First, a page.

OR, for those of you in the wellness, the non for profit or community service realm, who are doing a lot of emotional heavy lifting with your clients ongoingly, would it help your workplace and everybody’s wellbeing, do you think, to have a whole lot more opportunities for lightness, fun and laughs in there somewhere? Would it help better nourish and sustain your team over the long term?
This is something I often talk to clinic owners and NFP Team Leaders about when things are feeling heavy and stuck within the culture.
-What are literally some team building activities you can do out of hours just for the fun of it together?
-What are some ways you can create some in-house team connection opportunities while you’re working, maybe even in team meetings, or group trainings or group chats, where part of the agenda is to lighten the mood and just have fun?
With some of the teams I’ve worked with, it’s watching a funny Youtube together, with others, its group bitmjoji chats (that everyone is included in), with others we went bowling, in others, we got themed and came as our favourite superhero. Maybe you could play twister, have a Just Dance-off in your next meeting, go paint balling, who knows, the possibilities are endless….it really depends on who’s in your team and what they're into. Ask them for some suggestions and put it to a vote.
But according to studies done by Bright HR and Professor Sir Cary Cooper, Professor of Organisational Psychology and Health at the University of Manchester, employees who have fun at work are less likely to take sick days and more likely to report feeling creative at work and committed to their organisation. And according to Professor Andrew Oswald, Dr Eugenio Proto and Dr Daniel Sgroi from the Department of Economics at the University of Warwick, happy employees are 12% more productive. Plus it worked out for Google. Since they introduced all of their employee support activities, apparently they’ve had a 37% in staff satisfaction.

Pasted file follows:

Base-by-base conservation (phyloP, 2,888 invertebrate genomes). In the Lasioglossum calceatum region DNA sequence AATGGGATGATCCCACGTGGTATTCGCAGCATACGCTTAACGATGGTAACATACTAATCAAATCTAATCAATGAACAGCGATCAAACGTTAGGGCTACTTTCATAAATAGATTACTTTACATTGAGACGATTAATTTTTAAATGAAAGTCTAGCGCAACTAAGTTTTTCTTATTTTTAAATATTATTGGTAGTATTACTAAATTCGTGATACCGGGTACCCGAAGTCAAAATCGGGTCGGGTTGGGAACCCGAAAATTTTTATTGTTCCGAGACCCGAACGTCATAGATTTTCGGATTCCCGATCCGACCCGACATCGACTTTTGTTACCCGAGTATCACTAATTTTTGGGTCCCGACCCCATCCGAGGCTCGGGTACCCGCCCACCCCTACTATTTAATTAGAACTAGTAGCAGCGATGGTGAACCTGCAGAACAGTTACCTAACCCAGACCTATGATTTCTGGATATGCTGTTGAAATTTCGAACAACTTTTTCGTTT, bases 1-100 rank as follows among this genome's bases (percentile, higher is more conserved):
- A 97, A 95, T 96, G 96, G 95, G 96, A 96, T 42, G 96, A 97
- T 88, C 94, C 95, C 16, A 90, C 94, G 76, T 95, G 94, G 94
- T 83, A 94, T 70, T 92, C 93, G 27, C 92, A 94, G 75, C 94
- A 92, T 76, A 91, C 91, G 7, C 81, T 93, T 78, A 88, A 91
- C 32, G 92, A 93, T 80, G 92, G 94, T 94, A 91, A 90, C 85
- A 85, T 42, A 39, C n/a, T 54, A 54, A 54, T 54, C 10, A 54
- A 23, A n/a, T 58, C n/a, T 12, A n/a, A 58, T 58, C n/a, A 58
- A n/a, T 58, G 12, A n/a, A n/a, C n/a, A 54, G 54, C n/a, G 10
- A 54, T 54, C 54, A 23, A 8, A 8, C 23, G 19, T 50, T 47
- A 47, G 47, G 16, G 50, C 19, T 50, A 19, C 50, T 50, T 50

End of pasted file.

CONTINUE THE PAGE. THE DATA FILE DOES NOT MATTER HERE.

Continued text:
So, the moral of point #2's story? It’s time to plan for plenty of fun, play, lightness and laughs, for your teams or future teams, both in your work hours and outside of them.
And just for fun, here’s one of my favourite workplace fun moments for later, from the episode of IT Crowd where Jen was “Entertainment Manager” and all the out-of-town business partners end up playing D & D...
3- Managing the energy in your buildings and work spaces:
Now this one is for workplaces in larger organisations and clinic rooms alike and is particularly important for Non for Profits and Community Service organisations dealing with a high clients often in highly distressing circumstances and staff who are having to manage their own self care while supporting their clients.
Wether you consider it from the standpoint or Feng Shui, Reiki, ancient shamanic wisdom or the host of university research that’s been conducted on Quantum physics and the power of our human intention to literally influence energy and the environment around us, there is a tangible human belief humans hold that we are able to pick up and be influenced by the emotional residue of the previous occupants of a building or space. Or activities which just transpired around us, or in that space. And a belief that, drawing upon the power of intention to direct energy, that we also have the ability to clear, redesign and replace that old energy with something more desirable and pleasant to be in the vicinity of instead.
Below are 3 qualitative examples of managing the energy of spaces, which resulted in noticeable quanitative results, that are entirely relevant to the energetic quality of the business spaces you create, and hence, an important part of your workplace wellness picture.